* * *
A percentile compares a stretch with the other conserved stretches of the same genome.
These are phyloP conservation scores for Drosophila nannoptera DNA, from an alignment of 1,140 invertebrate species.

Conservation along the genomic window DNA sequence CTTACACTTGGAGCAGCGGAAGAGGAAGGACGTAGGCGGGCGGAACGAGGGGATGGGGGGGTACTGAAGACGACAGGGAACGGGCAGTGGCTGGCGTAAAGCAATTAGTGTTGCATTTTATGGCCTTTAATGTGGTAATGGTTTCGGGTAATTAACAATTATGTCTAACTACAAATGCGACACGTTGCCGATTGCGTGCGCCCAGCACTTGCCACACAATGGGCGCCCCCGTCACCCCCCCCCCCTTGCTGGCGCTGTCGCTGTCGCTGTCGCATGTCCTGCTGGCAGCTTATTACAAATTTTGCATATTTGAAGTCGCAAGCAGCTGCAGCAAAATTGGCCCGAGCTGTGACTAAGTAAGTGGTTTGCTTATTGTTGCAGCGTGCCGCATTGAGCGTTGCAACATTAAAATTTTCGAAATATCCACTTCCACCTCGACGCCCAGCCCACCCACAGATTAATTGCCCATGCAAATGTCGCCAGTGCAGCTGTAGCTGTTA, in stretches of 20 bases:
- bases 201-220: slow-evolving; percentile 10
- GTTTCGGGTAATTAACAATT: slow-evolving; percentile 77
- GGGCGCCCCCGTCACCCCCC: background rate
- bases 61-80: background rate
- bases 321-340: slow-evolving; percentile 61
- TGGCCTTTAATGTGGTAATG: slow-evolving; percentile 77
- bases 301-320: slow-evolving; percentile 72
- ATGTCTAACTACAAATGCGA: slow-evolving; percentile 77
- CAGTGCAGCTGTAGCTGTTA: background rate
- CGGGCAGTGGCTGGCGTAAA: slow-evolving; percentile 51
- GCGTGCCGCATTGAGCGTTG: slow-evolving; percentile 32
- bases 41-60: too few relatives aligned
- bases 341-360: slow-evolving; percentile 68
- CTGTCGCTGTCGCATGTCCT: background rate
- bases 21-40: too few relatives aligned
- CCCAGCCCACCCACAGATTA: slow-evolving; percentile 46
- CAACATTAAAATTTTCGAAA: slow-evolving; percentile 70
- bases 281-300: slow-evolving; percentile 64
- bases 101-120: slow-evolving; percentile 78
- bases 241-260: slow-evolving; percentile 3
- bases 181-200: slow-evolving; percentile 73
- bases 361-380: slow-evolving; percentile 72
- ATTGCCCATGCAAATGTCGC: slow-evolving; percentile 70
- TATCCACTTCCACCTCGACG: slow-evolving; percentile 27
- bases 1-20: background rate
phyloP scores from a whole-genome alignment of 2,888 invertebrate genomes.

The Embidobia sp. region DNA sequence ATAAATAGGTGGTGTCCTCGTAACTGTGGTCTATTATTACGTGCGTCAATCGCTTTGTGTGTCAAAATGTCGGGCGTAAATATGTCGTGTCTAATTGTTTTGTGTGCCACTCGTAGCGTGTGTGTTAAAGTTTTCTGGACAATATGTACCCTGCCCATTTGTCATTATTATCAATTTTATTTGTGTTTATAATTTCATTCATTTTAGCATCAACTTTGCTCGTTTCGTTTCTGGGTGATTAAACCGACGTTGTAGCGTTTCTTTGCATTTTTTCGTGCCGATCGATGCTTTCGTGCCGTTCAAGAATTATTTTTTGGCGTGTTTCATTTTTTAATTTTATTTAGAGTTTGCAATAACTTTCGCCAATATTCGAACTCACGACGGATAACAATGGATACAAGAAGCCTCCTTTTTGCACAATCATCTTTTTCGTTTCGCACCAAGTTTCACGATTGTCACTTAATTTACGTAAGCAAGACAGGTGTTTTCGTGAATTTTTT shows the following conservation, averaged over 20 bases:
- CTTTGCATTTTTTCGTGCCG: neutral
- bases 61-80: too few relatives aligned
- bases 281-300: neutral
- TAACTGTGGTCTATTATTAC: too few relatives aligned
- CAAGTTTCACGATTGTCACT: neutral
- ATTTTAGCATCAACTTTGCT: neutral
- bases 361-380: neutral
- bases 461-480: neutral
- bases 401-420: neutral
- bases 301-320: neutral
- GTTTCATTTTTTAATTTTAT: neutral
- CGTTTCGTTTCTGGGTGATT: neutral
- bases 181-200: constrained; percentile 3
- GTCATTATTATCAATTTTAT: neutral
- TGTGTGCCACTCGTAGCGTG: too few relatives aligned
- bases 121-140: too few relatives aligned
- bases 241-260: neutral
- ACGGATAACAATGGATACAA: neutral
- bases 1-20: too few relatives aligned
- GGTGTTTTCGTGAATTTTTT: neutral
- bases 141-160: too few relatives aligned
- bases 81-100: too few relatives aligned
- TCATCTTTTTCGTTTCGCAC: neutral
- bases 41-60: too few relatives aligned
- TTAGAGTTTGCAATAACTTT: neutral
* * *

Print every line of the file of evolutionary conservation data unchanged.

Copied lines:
A percentile compares a stretch with the other conserved stretches of the same genome.
These are phyloP conservation scores for Drosophila nannoptera DNA, from an alignment of 1,140 invertebrate species.

Conservation along the genomic window DNA sequence CTTACACTTGGAGCAGCGGAAGAGGAAGGACGTAGGCGGGCGGAACGAGGGGATGGGGGGGTACTGAAGACGACAGGGAACGGGCAGTGGCTGGCGTAAAGCAATTAGTGTTGCATTTTATGGCCTTTAATGTGGTAATGGTTTCGGGTAATTAACAATTATGTCTAACTACAAATGCGACACGTTGCCGATTGCGTGCGCCCAGCACTTGCCACACAATGGGCGCCCCCGTCACCCCCCCCCCCTTGCTGGCGCTGTCGCTGTCGCTGTCGCATGTCCTGCTGGCAGCTTATTACAAATTTTGCATATTTGAAGTCGCAAGCAGCTGCAGCAAAATTGGCCCGAGCTGTGACTAAGTAAGTGGTTTGCTTATTGTTGCAGCGTGCCGCATTGAGCGTTGCAACATTAAAATTTTCGAAATATCCACTTCCACCTCGACGCCCAGCCCACCCACAGATTAATTGCCCATGCAAATGTCGCCAGTGCAGCTGTAGCTGTTA, in stretches of 20 bases:
- bases 201-220: slow-evolving; percentile 10
- GTTTCGGGTAATTAACAATT: slow-evolving; percentile 77
- GGGCGCCCCCGTCACCCCCC: background rate
- bases 61-80: background rate
- bases 321-340: slow-evolving; percentile 61
- TGGCCTTTAATGTGGTAATG: slow-evolving; percentile 77
- bases 301-320: slow-evolving; percentile 72
- ATGTCTAACTACAAATGCGA: slow-evolving; percentile 77
- CAGTGCAGCTGTAGCTGTTA: background rate
- CGGGCAGTGGCTGGCGTAAA: slow-evolving; percentile 51
- GCGTGCCGCATTGAGCGTTG: slow-evolving; percentile 32
- bases 41-60: too few relatives aligned
- bases 341-360: slow-evolving; percentile 68
- CTGTCGCTGTCGCATGTCCT: background rate
- bases 21-40: too few relatives aligned
- CCCAGCCCACCCACAGATTA: slow-evolving; percentile 46
- CAACATTAAAATTTTCGAAA: slow-evolving; percentile 70
- bases 281-300: slow-evolving; percentile 64
- bases 101-120: slow-evolving; percentile 78
- bases 241-260: slow-evolving; percentile 3
- bases 181-200: slow-evolving; percentile 73
- bases 361-380: slow-evolving; percentile 72
- ATTGCCCATGCAAATGTCGC: slow-evolving; percentile 70
- TATCCACTTCCACCTCGACG: slow-evolving; percentile 27
- bases 1-20: background rate
phyloP scores from a whole-genome alignment of 2,888 invertebrate genomes.

The Embidobia sp. region DNA sequence ATAAATAGGTGGTGTCCTCGTAACTGTGGTCTATTATTACGTGCGTCAATCGCTTTGTGTGTCAAAATGTCGGGCGTAAATATGTCGTGTCTAATTGTTTTGTGTGCCACTCGTAGCGTGTGTGTTAAAGTTTTCTGGACAATATGTACCCTGCCCATTTGTCATTATTATCAATTTTATTTGTGTTTATAATTTCATTCATTTTAGCATCAACTTTGCTCGTTTCGTTTCTGGGTGATTAAACCGACGTTGTAGCGTTTCTTTGCATTTTTTCGTGCCGATCGATGCTTTCGTGCCGTTCAAGAATTATTTTTTGGCGTGTTTCATTTTTTAATTTTATTTAGAGTTTGCAATAACTTTCGCCAATATTCGAACTCACGACGGATAACAATGGATACAAGAAGCCTCCTTTTTGCACAATCATCTTTTTCGTTTCGCACCAAGTTTCACGATTGTCACTTAATTTACGTAAGCAAGACAGGTGTTTTCGTGAATTTTTT shows the following conservation, averaged over 20 bases:
- CTTTGCATTTTTTCGTGCCG: neutral
- bases 61-80: too few relatives aligned
- bases 281-300: neutral
- TAACTGTGGTCTATTATTAC: too few relatives aligned
- CAAGTTTCACGATTGTCACT: neutral
- ATTTTAGCATCAACTTTGCT: neutral
- bases 361-380: neutral
- bases 461-480: neutral
- bases 401-420: neutral
- bases 301-320: neutral
- GTTTCATTTTTTAATTTTAT: neutral
- CGTTTCGTTTCTGGGTGATT: neutral
- bases 181-200: constrained; percentile 3
- GTCATTATTATCAATTTTAT: neutral
- TGTGTGCCACTCGTAGCGTG: too few relatives aligned
- bases 121-140: too few relatives aligned
- bases 241-260: neutral
- ACGGATAACAATGGATACAA: neutral
- bases 1-20: too few relatives aligned
- GGTGTTTTCGTGAATTTTTT: neutral
- bases 141-160: too few relatives aligned
- bases 81-100: too few relatives aligned
- TCATCTTTTTCGTTTCGCAC: neutral
- bases 41-60: too few relatives aligned
- TTAGAGTTTGCAATAACTTT: neutral